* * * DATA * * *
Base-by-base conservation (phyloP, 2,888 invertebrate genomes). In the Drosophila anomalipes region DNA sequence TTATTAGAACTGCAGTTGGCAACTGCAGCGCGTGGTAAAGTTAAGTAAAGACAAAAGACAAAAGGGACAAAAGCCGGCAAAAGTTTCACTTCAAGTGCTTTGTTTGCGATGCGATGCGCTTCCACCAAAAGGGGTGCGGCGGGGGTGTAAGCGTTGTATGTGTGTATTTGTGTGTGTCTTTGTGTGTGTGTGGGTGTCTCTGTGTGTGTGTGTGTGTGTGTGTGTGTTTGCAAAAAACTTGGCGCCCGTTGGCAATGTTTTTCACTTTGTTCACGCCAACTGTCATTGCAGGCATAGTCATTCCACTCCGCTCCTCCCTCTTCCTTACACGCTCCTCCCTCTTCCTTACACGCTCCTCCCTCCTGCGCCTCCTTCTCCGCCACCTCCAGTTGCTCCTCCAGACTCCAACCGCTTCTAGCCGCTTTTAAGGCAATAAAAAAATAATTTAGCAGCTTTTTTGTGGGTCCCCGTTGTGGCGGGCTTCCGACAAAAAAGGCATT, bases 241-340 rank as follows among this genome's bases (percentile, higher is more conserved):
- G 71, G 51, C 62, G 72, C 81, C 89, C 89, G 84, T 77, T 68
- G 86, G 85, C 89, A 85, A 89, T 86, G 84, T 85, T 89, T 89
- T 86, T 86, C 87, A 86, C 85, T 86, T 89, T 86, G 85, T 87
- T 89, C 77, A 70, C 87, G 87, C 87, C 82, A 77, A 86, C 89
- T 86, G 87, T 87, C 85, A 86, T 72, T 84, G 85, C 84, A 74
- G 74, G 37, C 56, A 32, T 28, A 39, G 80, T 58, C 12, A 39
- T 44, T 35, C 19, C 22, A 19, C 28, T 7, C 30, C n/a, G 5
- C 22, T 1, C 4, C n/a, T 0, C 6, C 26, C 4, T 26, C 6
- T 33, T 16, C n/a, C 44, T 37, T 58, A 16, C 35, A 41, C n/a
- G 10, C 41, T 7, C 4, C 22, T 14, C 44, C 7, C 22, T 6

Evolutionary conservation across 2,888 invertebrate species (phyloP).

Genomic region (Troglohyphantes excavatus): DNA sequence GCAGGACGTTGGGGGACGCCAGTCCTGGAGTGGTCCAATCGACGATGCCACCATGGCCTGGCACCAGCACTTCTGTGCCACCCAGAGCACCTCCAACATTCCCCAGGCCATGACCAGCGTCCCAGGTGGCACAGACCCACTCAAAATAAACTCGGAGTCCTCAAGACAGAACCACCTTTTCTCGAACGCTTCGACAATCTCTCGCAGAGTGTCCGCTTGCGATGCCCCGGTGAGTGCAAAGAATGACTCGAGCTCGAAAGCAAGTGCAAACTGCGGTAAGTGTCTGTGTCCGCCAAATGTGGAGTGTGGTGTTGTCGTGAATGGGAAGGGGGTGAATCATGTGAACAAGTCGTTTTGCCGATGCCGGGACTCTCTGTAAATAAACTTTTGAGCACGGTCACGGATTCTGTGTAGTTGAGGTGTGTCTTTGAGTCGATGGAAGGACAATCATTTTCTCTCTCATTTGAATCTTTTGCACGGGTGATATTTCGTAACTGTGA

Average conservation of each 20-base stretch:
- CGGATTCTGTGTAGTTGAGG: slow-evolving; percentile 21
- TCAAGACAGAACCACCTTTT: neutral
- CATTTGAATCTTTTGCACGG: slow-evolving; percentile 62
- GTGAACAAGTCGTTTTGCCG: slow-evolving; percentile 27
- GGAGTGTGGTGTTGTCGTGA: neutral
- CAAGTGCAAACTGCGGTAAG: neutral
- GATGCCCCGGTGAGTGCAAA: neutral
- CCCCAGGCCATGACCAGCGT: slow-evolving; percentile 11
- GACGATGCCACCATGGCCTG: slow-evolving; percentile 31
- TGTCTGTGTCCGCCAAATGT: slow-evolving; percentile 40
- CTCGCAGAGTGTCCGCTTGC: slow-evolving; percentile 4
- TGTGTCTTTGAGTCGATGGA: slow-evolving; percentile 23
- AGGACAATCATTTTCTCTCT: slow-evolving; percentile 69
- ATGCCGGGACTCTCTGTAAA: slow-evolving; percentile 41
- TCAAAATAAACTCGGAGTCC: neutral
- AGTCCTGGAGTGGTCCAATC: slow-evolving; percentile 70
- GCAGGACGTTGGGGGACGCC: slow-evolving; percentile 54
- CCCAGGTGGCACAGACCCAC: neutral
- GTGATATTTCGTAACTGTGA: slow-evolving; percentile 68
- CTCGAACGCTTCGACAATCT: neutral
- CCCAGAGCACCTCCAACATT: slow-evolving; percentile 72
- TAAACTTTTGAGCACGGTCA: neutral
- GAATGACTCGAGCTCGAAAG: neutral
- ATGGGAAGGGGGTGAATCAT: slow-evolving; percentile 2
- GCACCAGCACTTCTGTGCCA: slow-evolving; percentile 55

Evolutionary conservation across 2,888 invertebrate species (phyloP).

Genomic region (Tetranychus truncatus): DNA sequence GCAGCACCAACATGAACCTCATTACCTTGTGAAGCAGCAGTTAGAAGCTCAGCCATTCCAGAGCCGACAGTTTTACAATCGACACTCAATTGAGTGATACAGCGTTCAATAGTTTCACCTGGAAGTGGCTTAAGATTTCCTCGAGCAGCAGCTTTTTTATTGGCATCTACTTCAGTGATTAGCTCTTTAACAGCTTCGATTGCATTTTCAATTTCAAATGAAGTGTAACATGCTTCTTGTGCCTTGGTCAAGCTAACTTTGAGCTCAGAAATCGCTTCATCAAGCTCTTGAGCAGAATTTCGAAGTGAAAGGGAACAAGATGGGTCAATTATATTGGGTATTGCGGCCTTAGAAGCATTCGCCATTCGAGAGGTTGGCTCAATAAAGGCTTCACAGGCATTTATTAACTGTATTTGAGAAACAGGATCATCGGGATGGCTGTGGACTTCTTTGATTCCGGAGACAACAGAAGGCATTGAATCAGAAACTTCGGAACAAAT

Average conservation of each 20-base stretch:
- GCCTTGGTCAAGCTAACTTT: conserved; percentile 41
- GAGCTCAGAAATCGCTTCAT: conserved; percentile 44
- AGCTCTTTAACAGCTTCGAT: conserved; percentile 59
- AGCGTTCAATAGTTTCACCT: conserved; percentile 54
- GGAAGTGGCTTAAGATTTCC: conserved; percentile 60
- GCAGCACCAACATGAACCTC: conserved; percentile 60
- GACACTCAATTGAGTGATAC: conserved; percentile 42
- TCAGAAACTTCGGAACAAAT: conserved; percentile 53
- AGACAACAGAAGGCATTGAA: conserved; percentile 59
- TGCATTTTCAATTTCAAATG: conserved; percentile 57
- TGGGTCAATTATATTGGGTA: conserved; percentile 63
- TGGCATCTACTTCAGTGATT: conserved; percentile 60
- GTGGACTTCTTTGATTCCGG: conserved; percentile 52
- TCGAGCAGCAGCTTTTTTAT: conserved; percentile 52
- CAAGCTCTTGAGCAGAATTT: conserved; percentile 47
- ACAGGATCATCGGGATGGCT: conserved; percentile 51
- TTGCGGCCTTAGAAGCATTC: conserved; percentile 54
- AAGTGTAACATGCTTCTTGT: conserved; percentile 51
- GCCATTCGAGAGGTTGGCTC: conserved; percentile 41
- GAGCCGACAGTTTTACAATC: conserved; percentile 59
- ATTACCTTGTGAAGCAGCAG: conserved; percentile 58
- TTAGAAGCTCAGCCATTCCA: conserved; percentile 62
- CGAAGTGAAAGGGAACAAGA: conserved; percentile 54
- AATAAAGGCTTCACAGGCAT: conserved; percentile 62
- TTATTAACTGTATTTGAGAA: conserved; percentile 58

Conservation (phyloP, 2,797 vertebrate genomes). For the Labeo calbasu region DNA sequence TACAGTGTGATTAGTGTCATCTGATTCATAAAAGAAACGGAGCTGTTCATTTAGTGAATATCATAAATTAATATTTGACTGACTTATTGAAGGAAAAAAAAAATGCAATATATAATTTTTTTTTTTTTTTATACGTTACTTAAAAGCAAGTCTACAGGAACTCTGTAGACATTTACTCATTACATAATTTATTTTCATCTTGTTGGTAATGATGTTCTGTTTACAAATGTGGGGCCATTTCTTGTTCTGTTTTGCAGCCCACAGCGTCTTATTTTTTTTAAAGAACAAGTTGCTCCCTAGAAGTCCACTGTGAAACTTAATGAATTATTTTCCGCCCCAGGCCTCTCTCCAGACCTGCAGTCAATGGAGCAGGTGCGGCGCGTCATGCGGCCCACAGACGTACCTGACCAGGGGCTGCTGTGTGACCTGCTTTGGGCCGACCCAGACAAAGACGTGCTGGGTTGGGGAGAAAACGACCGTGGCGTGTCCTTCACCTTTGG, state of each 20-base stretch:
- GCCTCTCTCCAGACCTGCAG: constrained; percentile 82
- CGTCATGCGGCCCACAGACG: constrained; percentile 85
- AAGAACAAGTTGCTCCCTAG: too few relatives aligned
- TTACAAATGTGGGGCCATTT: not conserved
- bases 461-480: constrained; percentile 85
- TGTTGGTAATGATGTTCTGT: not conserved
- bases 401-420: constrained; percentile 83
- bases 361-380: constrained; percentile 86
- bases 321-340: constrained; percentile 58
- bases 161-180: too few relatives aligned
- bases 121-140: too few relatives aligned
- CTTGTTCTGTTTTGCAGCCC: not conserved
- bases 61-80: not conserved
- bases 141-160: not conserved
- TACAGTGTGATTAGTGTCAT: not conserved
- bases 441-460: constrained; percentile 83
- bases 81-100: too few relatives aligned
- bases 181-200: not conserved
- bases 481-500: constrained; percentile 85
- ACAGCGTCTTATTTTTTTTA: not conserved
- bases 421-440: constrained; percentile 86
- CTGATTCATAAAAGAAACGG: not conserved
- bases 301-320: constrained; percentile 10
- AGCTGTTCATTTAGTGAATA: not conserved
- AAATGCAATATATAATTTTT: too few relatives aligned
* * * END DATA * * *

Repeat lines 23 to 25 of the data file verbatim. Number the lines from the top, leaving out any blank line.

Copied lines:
- GACGATGCCACCATGGCCTG: slow-evolving; percentile 31
- TGTCTGTGTCCGCCAAATGT: slow-evolving; percentile 40
- CTCGCAGAGTGTCCGCTTGC: slow-evolving; percentile 4